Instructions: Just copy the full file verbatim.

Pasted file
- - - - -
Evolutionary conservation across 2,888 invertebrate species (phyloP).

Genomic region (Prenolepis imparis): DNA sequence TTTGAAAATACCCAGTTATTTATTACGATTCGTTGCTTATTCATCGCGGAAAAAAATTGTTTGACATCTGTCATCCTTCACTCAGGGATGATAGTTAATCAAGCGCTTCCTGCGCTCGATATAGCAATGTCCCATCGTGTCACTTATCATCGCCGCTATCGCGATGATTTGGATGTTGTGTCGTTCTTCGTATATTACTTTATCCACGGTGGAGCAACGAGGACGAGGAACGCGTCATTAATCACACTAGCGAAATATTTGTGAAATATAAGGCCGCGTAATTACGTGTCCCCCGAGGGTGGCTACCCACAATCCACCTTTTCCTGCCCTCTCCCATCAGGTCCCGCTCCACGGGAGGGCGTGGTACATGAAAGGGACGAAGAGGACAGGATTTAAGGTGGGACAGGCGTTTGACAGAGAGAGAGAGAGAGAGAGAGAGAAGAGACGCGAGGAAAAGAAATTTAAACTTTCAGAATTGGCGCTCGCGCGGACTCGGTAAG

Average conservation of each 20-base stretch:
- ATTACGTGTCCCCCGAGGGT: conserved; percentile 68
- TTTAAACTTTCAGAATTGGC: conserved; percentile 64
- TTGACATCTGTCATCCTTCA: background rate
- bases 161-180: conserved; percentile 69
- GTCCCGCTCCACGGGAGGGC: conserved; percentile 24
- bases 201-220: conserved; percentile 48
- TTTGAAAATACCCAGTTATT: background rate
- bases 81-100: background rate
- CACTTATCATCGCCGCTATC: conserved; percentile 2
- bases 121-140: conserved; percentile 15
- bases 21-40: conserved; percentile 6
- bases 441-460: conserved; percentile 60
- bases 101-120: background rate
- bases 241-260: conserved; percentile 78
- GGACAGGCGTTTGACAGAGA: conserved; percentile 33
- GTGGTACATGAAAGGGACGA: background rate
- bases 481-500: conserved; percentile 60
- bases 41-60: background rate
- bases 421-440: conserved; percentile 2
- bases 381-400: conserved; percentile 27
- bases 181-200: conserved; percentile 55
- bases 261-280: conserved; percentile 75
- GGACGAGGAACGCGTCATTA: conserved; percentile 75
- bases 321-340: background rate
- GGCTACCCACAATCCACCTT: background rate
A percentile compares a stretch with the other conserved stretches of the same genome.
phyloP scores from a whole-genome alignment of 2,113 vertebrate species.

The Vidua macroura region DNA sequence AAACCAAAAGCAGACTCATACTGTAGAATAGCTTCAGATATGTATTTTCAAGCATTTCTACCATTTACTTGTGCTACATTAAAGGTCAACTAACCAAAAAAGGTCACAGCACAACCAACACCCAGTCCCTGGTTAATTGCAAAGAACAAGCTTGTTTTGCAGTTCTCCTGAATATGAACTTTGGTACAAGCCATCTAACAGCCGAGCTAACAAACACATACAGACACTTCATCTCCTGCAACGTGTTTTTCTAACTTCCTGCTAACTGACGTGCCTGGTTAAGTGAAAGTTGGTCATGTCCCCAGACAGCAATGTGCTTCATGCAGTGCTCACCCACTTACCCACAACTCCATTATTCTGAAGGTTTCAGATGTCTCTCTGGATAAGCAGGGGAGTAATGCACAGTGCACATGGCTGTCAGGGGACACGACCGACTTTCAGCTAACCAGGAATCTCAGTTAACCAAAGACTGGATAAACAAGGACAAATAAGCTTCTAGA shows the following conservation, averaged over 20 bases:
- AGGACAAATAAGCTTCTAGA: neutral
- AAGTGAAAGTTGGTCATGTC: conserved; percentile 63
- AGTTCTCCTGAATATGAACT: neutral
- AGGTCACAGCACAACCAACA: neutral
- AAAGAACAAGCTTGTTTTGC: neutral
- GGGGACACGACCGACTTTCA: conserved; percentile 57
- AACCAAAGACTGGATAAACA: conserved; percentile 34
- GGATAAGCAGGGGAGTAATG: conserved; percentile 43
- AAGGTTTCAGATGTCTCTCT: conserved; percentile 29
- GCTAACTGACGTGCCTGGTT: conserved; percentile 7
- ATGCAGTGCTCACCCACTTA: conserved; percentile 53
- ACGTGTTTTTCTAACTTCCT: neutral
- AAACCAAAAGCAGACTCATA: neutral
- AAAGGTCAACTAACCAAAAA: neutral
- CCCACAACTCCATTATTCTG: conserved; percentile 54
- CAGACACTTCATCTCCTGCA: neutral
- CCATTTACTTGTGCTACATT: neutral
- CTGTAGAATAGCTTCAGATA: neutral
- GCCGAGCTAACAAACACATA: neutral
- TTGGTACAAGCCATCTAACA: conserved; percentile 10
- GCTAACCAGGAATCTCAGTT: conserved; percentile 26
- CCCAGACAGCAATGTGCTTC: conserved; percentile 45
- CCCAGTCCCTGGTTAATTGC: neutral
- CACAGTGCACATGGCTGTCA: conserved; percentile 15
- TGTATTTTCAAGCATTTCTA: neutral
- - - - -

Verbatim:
Evolutionary conservation across 2,888 invertebrate species (phyloP).

Genomic region (Prenolepis imparis): DNA sequence TTTGAAAATACCCAGTTATTTATTACGATTCGTTGCTTATTCATCGCGGAAAAAAATTGTTTGACATCTGTCATCCTTCACTCAGGGATGATAGTTAATCAAGCGCTTCCTGCGCTCGATATAGCAATGTCCCATCGTGTCACTTATCATCGCCGCTATCGCGATGATTTGGATGTTGTGTCGTTCTTCGTATATTACTTTATCCACGGTGGAGCAACGAGGACGAGGAACGCGTCATTAATCACACTAGCGAAATATTTGTGAAATATAAGGCCGCGTAATTACGTGTCCCCCGAGGGTGGCTACCCACAATCCACCTTTTCCTGCCCTCTCCCATCAGGTCCCGCTCCACGGGAGGGCGTGGTACATGAAAGGGACGAAGAGGACAGGATTTAAGGTGGGACAGGCGTTTGACAGAGAGAGAGAGAGAGAGAGAGAGAAGAGACGCGAGGAAAAGAAATTTAAACTTTCAGAATTGGCGCTCGCGCGGACTCGGTAAG

Average conservation of each 20-base stretch:
- ATTACGTGTCCCCCGAGGGT: conserved; percentile 68
- TTTAAACTTTCAGAATTGGC: conserved; percentile 64
- TTGACATCTGTCATCCTTCA: background rate
- bases 161-180: conserved; percentile 69
- GTCCCGCTCCACGGGAGGGC: conserved; percentile 24
- bases 201-220: conserved; percentile 48
- TTTGAAAATACCCAGTTATT: background rate
- bases 81-100: background rate
- CACTTATCATCGCCGCTATC: conserved; percentile 2
- bases 121-140: conserved; percentile 15
- bases 21-40: conserved; percentile 6
- bases 441-460: conserved; percentile 60
- bases 101-120: background rate
- bases 241-260: conserved; percentile 78
- GGACAGGCGTTTGACAGAGA: conserved; percentile 33
- GTGGTACATGAAAGGGACGA: background rate
- bases 481-500: conserved; percentile 60
- bases 41-60: background rate
- bases 421-440: conserved; percentile 2
- bases 381-400: conserved; percentile 27
- bases 181-200: conserved; percentile 55
- bases 261-280: conserved; percentile 75
- GGACGAGGAACGCGTCATTA: conserved; percentile 75
- bases 321-340: background rate
- GGCTACCCACAATCCACCTT: background rate
A percentile compares a stretch with the other conserved stretches of the same genome.
phyloP scores from a whole-genome alignment of 2,113 vertebrate species.

The Vidua macroura region DNA sequence AAACCAAAAGCAGACTCATACTGTAGAATAGCTTCAGATATGTATTTTCAAGCATTTCTACCATTTACTTGTGCTACATTAAAGGTCAACTAACCAAAAAAGGTCACAGCACAACCAACACCCAGTCCCTGGTTAATTGCAAAGAACAAGCTTGTTTTGCAGTTCTCCTGAATATGAACTTTGGTACAAGCCATCTAACAGCCGAGCTAACAAACACATACAGACACTTCATCTCCTGCAACGTGTTTTTCTAACTTCCTGCTAACTGACGTGCCTGGTTAAGTGAAAGTTGGTCATGTCCCCAGACAGCAATGTGCTTCATGCAGTGCTCACCCACTTACCCACAACTCCATTATTCTGAAGGTTTCAGATGTCTCTCTGGATAAGCAGGGGAGTAATGCACAGTGCACATGGCTGTCAGGGGACACGACCGACTTTCAGCTAACCAGGAATCTCAGTTAACCAAAGACTGGATAAACAAGGACAAATAAGCTTCTAGA shows the following conservation, averaged over 20 bases:
- AGGACAAATAAGCTTCTAGA: neutral
- AAGTGAAAGTTGGTCATGTC: conserved; percentile 63
- AGTTCTCCTGAATATGAACT: neutral
- AGGTCACAGCACAACCAACA: neutral
- AAAGAACAAGCTTGTTTTGC: neutral
- GGGGACACGACCGACTTTCA: conserved; percentile 57
- AACCAAAGACTGGATAAACA: conserved; percentile 34
- GGATAAGCAGGGGAGTAATG: conserved; percentile 43
- AAGGTTTCAGATGTCTCTCT: conserved; percentile 29
- GCTAACTGACGTGCCTGGTT: conserved; percentile 7
- ATGCAGTGCTCACCCACTTA: conserved; percentile 53
- ACGTGTTTTTCTAACTTCCT: neutral
- AAACCAAAAGCAGACTCATA: neutral
- AAAGGTCAACTAACCAAAAA: neutral
- CCCACAACTCCATTATTCTG: conserved; percentile 54
- CAGACACTTCATCTCCTGCA: neutral
- CCATTTACTTGTGCTACATT: neutral
- CTGTAGAATAGCTTCAGATA: neutral
- GCCGAGCTAACAAACACATA: neutral
- TTGGTACAAGCCATCTAACA: conserved; percentile 10
- GCTAACCAGGAATCTCAGTT: conserved; percentile 26
- CCCAGACAGCAATGTGCTTC: conserved; percentile 45
- CCCAGTCCCTGGTTAATTGC: neutral
- CACAGTGCACATGGCTGTCA: conserved; percentile 15
- TGTATTTTCAAGCATTTCTA: neutral